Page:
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Societal rifts a larger threat to Israel than foreign enemies, ex-IDF chief says

Gadi Eisenkot says national security requires solidarity within country’s borders; bemoans declining enlistment numbers and popularity of cyber units

Luke Tress is an editor and a reporter in New York for The Times of Israel.

Former IDF chief of staff Gadi Eisenkot, right, is interviewed by Amos Yadlin at the Institute for National Security Studies annual conference in Tel Aviv on January 27, 2019. (INSS)
Former IDF chief of staff Gadi Eisenkot, right, is interviewed by Amos Yadlin at the Institute for National Security Studies annual conference in Tel Aviv on January 27, 2019. (INSS)

Former IDF chief of staff Gadi Eisenkot is warning that Israel’s internal divisions are a greater threat than its foreign foes, according to excerpts from an interview published Thursday.

“I think that the rifts in Israeli society, and the attacks from both sides, the decline in governance, the decline in faith in state institutions, in the courts, crime — all these are the greatest threats for the country’s future,” Eisenkot told the Walla news site. The full interview was slated to be published over the weekend.

Eisenkot, who headed the military from 2015 to 2019 and was thought to be mulling a future in politics, said Israel’s “national resilience” was the most important component of Israel’s national security, but that weakening internal cohesion was putting that attribute into jeopardy.

“People are worried, not because of the Iranian threat, but because of internal weakness, loss of cohesion, inequality, friction between different communities. Entire groups of the public are not being absorbed into society,” he said. “We need to understand that there is no national security without societal solidarity, and there is no societal solidarity without national security.”

He said national patriarch David Ben-Gurion’s vision of Israel as a melting pot was in dire straits.

He highlighted the declining participation in the Israel Defense Forces in recent decades as an indicator of the breakdown. When he enlisted in the military in 1978, 88% of everyone eligible for the army enlisted, and when his son joined, in 2015, that figure had fallen to 67%, he said.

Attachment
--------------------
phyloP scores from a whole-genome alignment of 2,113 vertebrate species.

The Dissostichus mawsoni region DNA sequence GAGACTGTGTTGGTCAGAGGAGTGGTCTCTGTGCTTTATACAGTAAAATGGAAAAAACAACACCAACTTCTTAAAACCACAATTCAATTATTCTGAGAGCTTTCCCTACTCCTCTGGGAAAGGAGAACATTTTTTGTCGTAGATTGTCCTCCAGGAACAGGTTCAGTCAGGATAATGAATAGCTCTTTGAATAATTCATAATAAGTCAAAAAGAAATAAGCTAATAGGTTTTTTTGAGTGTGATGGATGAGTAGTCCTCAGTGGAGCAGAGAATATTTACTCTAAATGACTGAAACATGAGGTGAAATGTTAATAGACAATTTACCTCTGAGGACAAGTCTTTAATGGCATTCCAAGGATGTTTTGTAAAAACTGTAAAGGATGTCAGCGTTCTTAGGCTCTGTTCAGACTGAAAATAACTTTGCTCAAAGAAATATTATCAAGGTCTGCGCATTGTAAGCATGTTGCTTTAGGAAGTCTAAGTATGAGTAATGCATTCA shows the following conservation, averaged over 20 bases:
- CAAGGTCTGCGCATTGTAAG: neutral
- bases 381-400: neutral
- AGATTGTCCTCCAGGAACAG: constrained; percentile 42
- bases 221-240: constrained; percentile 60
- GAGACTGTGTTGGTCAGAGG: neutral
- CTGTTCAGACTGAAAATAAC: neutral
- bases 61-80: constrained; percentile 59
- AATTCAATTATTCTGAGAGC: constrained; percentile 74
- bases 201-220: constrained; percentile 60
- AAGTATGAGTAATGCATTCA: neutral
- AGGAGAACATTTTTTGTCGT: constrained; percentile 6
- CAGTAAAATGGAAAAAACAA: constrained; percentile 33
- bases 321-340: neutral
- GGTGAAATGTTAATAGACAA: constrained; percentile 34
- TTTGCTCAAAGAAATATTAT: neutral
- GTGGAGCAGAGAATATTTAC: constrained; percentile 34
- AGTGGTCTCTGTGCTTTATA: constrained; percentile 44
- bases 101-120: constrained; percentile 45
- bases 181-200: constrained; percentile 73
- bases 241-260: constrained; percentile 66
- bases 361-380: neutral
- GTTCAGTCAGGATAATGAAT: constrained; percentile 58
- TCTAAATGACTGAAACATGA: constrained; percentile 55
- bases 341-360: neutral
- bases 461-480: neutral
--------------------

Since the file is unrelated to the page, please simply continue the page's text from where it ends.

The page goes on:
He also decried the trend toward valuing service in cyber units more highly than in frontline combat units.

“The willingness to go to combat units, to kill or be killed, to go into danger, is in decline,” he said, adding that youths from areas in the periphery, with less opportunity, needed to be provided with equal footing, since they are under-represented in elite technology units.

He also criticized policies toward the Palestinians, saying that a bi-national state of Jews and Palestinians would mean “the end of the Zionist vision.”

“You don’t need to be a genius to understand the meaning of millions of Palestinians mixed in with us, plus the complicated situation with Israeli Arabs,” he said.

Police are seen in Lod during ethnic rioting in the mixed Jewish-Arab city in central Israel, May 12, 2021. (Yossi Aloni/Flash90)

He said Palestinian Authority Mahmoud Abbas, who is 86 years old, was nearing the end of his tenure, and proposed putting together a multi-year transition plan to improve ties with the Palestinians.

The plan would “begin building a bridge to reduce hostility and strengthen trust.”

He proposed a joint effort between Israel, the Palestinians, Egypt, Jordan, the US and others.

“We need to change the reality of the situation, because it will lead to a single state, which will destroy the Zionist dream,” he said.

Eisenkot was a soldier for 40 years and the 21st commander of the IDF, and was replaced by Aviv Kohavi in January 2019 when his four-year term ended.

As he left the army, he warned against division and politicization of the IDF. During his term, soldier Elor Azaria killed a wounded and disarmed Palestinian attacker in the West Bank and was prosecuted for it. The affair dragged up ugly divisions in Israeli society, including criticism of the army from some politicians on the right and death threats against Eisenkot.

Israel’s disunity and societal schisms were laid bare over the past several years during a series of inconclusive elections, in which no party was able to cobble together a stable government. The current government, a fragile but diverse array of parties from across the political spectrum, has been in power since last summer.

After leaving the military, Eisenkot worked for a number of think tanks. He was one of the most sought-after figures in the 2020 elections, and appeared to hint at one point that he was sent to enter politics, but ultimately decided not to.

A long list of IDF chiefs of staff have gone on to political careers after leaving the military, including Eisenkot’s predecessor, Defense Minister Benny Gantz.

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